People in crisis related to mental illness and substance use disorder are more likely to encounter police than get medical attention. This results in millions of people with mental health and substance use disorders being jailed every year.
Substance use disorders and mental illness are health care issues, not crimes. An appropriate crisis response should connect people to care, not jail. The Crisis Assistance Helping Out on the Streets (CAHOOTS) program in Eugene, Oregon has been providing this type of response for over 30 years by dispatching mobile teams of health care and crisis workers, rather than police, to respond to individuals experiencing mental health or substance use disorder crises.
The CAHOOTS Act would provide states with enhanced Medicaid funding to adopt their own community-based mobile crisis services, as well as $25 million for grants to states to help establish, expand, and evaluate mobile crisis programs.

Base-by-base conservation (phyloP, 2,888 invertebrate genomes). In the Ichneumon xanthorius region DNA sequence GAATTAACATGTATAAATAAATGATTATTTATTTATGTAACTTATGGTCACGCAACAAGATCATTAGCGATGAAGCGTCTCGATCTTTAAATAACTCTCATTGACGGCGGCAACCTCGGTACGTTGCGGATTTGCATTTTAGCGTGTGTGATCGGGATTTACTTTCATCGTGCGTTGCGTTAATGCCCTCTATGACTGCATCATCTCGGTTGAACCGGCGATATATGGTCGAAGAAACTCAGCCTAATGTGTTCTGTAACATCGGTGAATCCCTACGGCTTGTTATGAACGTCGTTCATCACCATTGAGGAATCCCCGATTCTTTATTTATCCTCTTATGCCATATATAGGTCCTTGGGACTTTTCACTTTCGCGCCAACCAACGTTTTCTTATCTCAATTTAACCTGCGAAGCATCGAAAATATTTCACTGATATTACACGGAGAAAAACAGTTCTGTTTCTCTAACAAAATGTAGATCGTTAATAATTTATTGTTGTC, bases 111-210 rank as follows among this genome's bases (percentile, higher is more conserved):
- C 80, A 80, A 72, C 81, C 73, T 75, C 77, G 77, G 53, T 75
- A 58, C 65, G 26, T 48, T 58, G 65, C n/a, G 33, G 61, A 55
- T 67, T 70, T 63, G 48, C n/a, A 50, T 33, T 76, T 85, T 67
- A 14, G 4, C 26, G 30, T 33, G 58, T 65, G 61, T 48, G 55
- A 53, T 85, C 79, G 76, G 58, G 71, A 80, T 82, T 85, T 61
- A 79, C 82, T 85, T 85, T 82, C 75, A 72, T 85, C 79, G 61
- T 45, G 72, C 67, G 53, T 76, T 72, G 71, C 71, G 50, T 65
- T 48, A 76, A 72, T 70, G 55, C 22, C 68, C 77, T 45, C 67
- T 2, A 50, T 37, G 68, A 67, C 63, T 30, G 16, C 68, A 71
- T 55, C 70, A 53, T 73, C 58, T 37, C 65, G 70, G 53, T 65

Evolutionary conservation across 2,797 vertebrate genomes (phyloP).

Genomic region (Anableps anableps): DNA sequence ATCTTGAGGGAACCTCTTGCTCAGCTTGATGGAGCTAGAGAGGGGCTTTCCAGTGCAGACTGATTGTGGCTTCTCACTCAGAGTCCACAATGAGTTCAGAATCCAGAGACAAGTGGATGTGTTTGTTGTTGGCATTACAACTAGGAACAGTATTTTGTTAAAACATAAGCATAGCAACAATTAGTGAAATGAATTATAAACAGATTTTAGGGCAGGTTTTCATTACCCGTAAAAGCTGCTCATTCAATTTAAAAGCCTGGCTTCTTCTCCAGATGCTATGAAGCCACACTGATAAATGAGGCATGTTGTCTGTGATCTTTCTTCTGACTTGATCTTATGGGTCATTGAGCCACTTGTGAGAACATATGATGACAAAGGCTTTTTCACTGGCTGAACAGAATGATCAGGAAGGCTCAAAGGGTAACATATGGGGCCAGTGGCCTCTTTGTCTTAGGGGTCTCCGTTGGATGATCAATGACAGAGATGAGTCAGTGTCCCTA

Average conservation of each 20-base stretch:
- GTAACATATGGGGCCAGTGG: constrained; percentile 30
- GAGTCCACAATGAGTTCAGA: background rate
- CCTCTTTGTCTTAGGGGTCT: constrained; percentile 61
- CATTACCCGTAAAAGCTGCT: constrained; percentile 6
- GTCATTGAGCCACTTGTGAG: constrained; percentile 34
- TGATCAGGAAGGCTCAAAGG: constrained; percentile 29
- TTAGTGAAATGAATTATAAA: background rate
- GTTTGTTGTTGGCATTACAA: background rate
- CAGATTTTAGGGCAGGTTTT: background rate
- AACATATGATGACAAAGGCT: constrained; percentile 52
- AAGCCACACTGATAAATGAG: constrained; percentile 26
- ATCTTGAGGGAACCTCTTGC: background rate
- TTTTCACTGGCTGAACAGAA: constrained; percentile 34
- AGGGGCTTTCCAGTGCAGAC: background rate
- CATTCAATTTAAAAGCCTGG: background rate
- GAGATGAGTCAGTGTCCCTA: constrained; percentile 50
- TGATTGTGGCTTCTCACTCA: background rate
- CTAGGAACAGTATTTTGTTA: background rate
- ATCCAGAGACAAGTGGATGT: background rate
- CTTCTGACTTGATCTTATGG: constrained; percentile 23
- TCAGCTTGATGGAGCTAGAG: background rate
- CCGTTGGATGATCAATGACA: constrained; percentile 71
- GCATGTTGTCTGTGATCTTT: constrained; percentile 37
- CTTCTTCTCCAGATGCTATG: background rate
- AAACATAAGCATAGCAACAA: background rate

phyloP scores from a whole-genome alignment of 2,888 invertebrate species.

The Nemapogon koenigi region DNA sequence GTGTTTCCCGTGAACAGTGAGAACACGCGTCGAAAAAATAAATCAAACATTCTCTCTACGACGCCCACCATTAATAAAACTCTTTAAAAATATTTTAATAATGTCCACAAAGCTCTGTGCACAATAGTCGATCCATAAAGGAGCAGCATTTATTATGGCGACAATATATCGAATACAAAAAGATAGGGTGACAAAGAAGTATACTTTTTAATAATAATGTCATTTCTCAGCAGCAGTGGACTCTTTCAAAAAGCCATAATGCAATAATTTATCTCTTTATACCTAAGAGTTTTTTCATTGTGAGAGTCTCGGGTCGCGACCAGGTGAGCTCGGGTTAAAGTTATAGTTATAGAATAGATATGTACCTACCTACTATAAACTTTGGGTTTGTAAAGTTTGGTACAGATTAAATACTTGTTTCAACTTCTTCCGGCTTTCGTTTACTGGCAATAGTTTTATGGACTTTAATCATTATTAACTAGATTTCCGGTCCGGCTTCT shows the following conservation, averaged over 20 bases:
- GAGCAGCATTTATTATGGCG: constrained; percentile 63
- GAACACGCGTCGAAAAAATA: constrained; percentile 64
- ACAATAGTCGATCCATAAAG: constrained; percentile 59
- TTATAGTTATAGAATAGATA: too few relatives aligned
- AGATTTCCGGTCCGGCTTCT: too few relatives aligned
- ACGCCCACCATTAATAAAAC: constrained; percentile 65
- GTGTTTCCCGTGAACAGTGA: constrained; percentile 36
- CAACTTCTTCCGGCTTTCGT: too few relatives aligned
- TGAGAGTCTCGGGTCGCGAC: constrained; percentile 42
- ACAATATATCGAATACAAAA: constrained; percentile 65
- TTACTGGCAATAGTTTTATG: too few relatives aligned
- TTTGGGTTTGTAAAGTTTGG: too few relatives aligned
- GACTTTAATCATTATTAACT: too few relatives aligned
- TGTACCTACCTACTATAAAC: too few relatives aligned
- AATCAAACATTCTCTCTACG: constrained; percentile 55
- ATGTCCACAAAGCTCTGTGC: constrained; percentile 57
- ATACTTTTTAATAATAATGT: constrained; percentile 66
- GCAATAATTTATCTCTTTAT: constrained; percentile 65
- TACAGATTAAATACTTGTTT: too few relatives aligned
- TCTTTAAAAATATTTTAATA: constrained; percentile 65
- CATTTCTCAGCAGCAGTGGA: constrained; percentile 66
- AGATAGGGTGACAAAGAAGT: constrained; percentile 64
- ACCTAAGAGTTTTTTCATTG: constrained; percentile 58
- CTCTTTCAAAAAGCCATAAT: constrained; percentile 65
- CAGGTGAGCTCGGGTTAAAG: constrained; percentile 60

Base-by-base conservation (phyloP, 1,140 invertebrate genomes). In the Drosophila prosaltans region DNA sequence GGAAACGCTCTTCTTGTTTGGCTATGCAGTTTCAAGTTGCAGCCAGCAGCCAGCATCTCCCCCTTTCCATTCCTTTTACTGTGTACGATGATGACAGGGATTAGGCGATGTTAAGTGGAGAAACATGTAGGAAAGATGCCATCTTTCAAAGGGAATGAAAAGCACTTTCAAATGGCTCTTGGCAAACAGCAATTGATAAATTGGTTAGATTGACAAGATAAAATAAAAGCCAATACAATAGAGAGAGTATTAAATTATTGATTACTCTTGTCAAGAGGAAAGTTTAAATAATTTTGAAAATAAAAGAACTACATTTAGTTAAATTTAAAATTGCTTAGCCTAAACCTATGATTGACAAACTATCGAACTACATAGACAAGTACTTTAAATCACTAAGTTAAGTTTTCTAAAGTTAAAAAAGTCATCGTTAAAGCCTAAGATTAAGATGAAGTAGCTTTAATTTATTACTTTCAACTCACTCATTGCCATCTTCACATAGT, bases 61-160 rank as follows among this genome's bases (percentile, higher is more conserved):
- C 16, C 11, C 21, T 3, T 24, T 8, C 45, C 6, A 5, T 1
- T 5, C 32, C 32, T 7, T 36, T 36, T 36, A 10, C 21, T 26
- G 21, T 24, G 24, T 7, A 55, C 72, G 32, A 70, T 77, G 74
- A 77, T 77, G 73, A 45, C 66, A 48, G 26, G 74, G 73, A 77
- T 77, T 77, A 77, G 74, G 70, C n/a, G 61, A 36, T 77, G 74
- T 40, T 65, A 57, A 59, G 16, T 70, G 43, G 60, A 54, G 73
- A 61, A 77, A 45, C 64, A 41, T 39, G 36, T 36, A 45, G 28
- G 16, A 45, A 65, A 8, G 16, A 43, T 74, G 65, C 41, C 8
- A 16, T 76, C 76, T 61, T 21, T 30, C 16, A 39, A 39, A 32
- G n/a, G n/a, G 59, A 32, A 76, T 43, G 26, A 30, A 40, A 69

The vast majority of those arrested while experiencing issues of mental health or substance use disorder are arrested for minor offenses, not violent crimes. This has led to jails and prisons overcrowded by people who would be better served by health and social services. Further, since 2015, people with mental illness have accounted for nearly a quarter of fatal police shootings, with incidents often involving drugs or alcohol. Police response to mental health crises can be especially damaging in Black communities and other communities of color.
Police have become the default first responders for issues for which they are not adequately trained or prepared. Once in jail, most individuals do not receive the treatment they need, and upon release, many cannot access affordable, quality care or other benefits and services.
The CAHOOTS Act would improve crisis response for people with mental health and addiction, promote racial justice and reduce police violence.
Ask your members of Congress to cosponsor the Mental Health Justice Act.